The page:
“What are you going to do for your birthday?” Emily asked as we walked into my room.
I shrugged and responded, “What do you like to do?”
“Keara, it’s your birthday, so it’s your choice.”
“I know, but I don’t know what to choose.”
“Don’t you like haunted houses?”
“So why don’t you do that?”
“It’s the middle of March.”
“Okay, fine, I’ll do a haunted house for my birthday.”
Emily grinned with satisfaction and laid down on my bed.
The walls were a soft pink with little stickers placed inexpertly when I was 7. The desk was white with organized shelves with colourful pens inserted in them. My bed was also pink, with fluffy decorative pillows and little cherry blossoms on the duvet. Emily’s black hair was stark against the calmness of my room, her light skin gleaming under my fairy lights.
I sat down next to her and the bed made a little squeak.
“Where do you get haunted houses made for you?” I asked her.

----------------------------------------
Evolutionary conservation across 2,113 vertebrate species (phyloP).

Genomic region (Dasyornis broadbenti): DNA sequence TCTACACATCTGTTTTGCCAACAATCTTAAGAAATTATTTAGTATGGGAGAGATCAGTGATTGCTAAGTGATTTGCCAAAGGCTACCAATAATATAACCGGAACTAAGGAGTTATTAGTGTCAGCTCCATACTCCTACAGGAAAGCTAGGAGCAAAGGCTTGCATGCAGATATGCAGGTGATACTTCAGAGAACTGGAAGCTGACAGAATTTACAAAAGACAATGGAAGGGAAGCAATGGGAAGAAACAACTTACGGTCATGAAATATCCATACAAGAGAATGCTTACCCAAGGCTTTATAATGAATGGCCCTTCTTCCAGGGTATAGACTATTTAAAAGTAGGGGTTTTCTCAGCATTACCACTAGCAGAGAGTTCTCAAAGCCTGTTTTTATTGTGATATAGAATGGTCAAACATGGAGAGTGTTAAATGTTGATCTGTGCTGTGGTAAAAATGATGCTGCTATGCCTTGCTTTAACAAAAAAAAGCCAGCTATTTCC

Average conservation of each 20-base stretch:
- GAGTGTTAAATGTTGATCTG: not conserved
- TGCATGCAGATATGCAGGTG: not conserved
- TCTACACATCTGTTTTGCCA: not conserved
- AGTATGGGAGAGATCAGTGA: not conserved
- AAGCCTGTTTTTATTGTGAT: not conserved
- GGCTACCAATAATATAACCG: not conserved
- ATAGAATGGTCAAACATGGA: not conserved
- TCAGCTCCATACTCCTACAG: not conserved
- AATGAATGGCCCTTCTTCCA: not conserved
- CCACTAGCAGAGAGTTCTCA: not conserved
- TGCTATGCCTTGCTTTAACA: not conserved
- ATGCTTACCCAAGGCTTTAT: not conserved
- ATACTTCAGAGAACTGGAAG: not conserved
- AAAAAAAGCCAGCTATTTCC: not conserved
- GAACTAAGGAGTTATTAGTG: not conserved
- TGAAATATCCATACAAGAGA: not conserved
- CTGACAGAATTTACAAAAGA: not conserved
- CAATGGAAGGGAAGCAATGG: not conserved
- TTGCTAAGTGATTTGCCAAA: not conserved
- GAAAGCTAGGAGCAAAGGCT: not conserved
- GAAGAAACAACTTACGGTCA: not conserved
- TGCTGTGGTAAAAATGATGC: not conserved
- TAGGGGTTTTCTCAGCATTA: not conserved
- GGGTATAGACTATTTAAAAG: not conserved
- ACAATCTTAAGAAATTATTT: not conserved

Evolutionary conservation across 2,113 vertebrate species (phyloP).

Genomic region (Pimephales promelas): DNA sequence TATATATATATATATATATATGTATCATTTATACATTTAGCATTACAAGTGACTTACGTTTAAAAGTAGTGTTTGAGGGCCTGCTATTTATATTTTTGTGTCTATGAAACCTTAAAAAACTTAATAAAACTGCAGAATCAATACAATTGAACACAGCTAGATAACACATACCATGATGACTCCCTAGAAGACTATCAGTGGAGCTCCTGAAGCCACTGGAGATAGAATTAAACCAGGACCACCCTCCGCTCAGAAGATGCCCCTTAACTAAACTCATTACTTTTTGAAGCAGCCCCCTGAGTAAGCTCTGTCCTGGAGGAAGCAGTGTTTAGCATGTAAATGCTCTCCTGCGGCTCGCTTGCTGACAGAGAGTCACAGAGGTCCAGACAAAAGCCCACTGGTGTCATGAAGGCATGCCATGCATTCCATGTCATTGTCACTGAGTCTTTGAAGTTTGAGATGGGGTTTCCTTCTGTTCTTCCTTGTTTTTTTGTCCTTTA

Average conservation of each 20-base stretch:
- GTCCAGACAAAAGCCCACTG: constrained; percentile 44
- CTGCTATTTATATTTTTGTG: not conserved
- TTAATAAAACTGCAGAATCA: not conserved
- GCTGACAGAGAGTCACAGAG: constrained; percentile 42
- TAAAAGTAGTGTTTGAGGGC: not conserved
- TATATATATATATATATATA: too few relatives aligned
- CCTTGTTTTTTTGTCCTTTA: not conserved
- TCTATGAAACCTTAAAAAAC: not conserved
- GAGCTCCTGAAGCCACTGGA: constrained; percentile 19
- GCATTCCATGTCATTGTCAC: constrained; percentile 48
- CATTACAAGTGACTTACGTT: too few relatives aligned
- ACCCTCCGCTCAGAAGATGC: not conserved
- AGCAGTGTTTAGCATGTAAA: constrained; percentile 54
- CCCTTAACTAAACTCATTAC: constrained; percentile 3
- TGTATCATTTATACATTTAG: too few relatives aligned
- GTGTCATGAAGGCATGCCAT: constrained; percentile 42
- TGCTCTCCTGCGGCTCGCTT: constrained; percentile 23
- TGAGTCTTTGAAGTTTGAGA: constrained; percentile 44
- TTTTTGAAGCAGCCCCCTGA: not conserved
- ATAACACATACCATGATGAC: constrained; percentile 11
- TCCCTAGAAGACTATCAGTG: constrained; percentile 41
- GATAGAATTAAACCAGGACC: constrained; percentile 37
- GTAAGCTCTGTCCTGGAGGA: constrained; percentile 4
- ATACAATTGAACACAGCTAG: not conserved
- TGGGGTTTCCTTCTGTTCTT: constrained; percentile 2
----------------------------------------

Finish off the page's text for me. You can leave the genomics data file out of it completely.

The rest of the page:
She sat up and told me, “You don’t know? The Jerrinsons are the best haunted house makers in the world. Just say ‘I want a haunted house on this day at this time for this many people’ and then you’re done. Oh also, you say if you want mildly scary, medium or scare-your-eyeballs-out-of-their-sockets scary.”
I nodded and slid up to the top of my bed, where little pink fairy lights wove around the headboard. I wrapped a few around my hand, letting the warm light soak into my skin.
“Who are you gonna ask to come?” Emily said, breaking the silence while fiddling with one of my pillows.
“The cheerleading squad?” I suggested.